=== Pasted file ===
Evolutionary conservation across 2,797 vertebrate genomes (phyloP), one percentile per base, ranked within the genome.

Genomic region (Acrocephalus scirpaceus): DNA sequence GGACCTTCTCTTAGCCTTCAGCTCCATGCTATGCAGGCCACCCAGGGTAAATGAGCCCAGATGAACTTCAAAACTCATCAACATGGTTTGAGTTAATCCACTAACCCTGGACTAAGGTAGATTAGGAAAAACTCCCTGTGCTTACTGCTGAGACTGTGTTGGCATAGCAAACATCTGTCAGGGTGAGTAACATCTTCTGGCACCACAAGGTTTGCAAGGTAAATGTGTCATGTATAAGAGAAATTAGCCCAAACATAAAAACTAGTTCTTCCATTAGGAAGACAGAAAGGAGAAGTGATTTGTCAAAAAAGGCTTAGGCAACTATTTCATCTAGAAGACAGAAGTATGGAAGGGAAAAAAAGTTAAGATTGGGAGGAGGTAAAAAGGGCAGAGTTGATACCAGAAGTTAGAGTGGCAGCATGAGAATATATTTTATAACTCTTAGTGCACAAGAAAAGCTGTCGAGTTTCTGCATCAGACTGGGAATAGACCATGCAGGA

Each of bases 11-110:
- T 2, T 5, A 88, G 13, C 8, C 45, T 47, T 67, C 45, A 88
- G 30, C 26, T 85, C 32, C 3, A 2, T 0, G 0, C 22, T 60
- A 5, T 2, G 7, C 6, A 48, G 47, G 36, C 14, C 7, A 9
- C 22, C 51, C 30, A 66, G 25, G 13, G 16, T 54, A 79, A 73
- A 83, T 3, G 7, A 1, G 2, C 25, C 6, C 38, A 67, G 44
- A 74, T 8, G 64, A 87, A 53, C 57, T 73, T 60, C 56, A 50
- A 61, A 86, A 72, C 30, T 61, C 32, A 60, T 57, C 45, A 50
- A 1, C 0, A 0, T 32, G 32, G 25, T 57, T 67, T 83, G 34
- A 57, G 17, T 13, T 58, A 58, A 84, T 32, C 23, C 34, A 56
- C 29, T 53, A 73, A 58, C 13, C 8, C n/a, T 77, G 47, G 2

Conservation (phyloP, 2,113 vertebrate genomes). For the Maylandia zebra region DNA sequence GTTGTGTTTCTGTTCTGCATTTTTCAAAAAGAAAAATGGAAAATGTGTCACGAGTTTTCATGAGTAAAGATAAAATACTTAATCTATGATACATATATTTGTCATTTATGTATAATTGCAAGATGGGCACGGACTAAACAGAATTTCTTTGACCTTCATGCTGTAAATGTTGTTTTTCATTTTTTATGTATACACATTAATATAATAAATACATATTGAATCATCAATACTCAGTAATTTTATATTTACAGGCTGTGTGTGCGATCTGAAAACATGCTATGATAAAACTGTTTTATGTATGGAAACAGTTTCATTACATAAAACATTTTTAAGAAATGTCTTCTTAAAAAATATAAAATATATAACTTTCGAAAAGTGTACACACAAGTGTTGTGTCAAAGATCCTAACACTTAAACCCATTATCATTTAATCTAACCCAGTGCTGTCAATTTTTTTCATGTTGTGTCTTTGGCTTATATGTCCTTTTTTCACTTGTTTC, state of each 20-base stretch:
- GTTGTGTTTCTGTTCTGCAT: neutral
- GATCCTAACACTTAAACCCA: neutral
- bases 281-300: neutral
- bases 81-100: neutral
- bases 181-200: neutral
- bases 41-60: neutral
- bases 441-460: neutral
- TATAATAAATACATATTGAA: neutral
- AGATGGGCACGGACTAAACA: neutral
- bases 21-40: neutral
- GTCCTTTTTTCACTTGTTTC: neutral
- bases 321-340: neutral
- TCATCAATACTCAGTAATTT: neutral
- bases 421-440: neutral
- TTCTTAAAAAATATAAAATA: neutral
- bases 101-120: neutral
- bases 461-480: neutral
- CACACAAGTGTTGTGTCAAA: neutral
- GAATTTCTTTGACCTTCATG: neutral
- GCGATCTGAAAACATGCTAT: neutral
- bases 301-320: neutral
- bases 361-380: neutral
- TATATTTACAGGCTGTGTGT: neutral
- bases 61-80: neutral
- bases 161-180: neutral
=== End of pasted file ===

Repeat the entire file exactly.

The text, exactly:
Evolutionary conservation across 2,797 vertebrate genomes (phyloP), one percentile per base, ranked within the genome.

Genomic region (Acrocephalus scirpaceus): DNA sequence GGACCTTCTCTTAGCCTTCAGCTCCATGCTATGCAGGCCACCCAGGGTAAATGAGCCCAGATGAACTTCAAAACTCATCAACATGGTTTGAGTTAATCCACTAACCCTGGACTAAGGTAGATTAGGAAAAACTCCCTGTGCTTACTGCTGAGACTGTGTTGGCATAGCAAACATCTGTCAGGGTGAGTAACATCTTCTGGCACCACAAGGTTTGCAAGGTAAATGTGTCATGTATAAGAGAAATTAGCCCAAACATAAAAACTAGTTCTTCCATTAGGAAGACAGAAAGGAGAAGTGATTTGTCAAAAAAGGCTTAGGCAACTATTTCATCTAGAAGACAGAAGTATGGAAGGGAAAAAAAGTTAAGATTGGGAGGAGGTAAAAAGGGCAGAGTTGATACCAGAAGTTAGAGTGGCAGCATGAGAATATATTTTATAACTCTTAGTGCACAAGAAAAGCTGTCGAGTTTCTGCATCAGACTGGGAATAGACCATGCAGGA

Each of bases 11-110:
- T 2, T 5, A 88, G 13, C 8, C 45, T 47, T 67, C 45, A 88
- G 30, C 26, T 85, C 32, C 3, A 2, T 0, G 0, C 22, T 60
- A 5, T 2, G 7, C 6, A 48, G 47, G 36, C 14, C 7, A 9
- C 22, C 51, C 30, A 66, G 25, G 13, G 16, T 54, A 79, A 73
- A 83, T 3, G 7, A 1, G 2, C 25, C 6, C 38, A 67, G 44
- A 74, T 8, G 64, A 87, A 53, C 57, T 73, T 60, C 56, A 50
- A 61, A 86, A 72, C 30, T 61, C 32, A 60, T 57, C 45, A 50
- A 1, C 0, A 0, T 32, G 32, G 25, T 57, T 67, T 83, G 34
- A 57, G 17, T 13, T 58, A 58, A 84, T 32, C 23, C 34, A 56
- C 29, T 53, A 73, A 58, C 13, C 8, C n/a, T 77, G 47, G 2

Conservation (phyloP, 2,113 vertebrate genomes). For the Maylandia zebra region DNA sequence GTTGTGTTTCTGTTCTGCATTTTTCAAAAAGAAAAATGGAAAATGTGTCACGAGTTTTCATGAGTAAAGATAAAATACTTAATCTATGATACATATATTTGTCATTTATGTATAATTGCAAGATGGGCACGGACTAAACAGAATTTCTTTGACCTTCATGCTGTAAATGTTGTTTTTCATTTTTTATGTATACACATTAATATAATAAATACATATTGAATCATCAATACTCAGTAATTTTATATTTACAGGCTGTGTGTGCGATCTGAAAACATGCTATGATAAAACTGTTTTATGTATGGAAACAGTTTCATTACATAAAACATTTTTAAGAAATGTCTTCTTAAAAAATATAAAATATATAACTTTCGAAAAGTGTACACACAAGTGTTGTGTCAAAGATCCTAACACTTAAACCCATTATCATTTAATCTAACCCAGTGCTGTCAATTTTTTTCATGTTGTGTCTTTGGCTTATATGTCCTTTTTTCACTTGTTTC, state of each 20-base stretch:
- GTTGTGTTTCTGTTCTGCAT: neutral
- GATCCTAACACTTAAACCCA: neutral
- bases 281-300: neutral
- bases 81-100: neutral
- bases 181-200: neutral
- bases 41-60: neutral
- bases 441-460: neutral
- TATAATAAATACATATTGAA: neutral
- AGATGGGCACGGACTAAACA: neutral
- bases 21-40: neutral
- GTCCTTTTTTCACTTGTTTC: neutral
- bases 321-340: neutral
- TCATCAATACTCAGTAATTT: neutral
- bases 421-440: neutral
- TTCTTAAAAAATATAAAATA: neutral
- bases 101-120: neutral
- bases 461-480: neutral
- CACACAAGTGTTGTGTCAAA: neutral
- GAATTTCTTTGACCTTCATG: neutral
- GCGATCTGAAAACATGCTAT: neutral
- bases 301-320: neutral
- bases 361-380: neutral
- TATATTTACAGGCTGTGTGT: neutral
- bases 61-80: neutral
- bases 161-180: neutral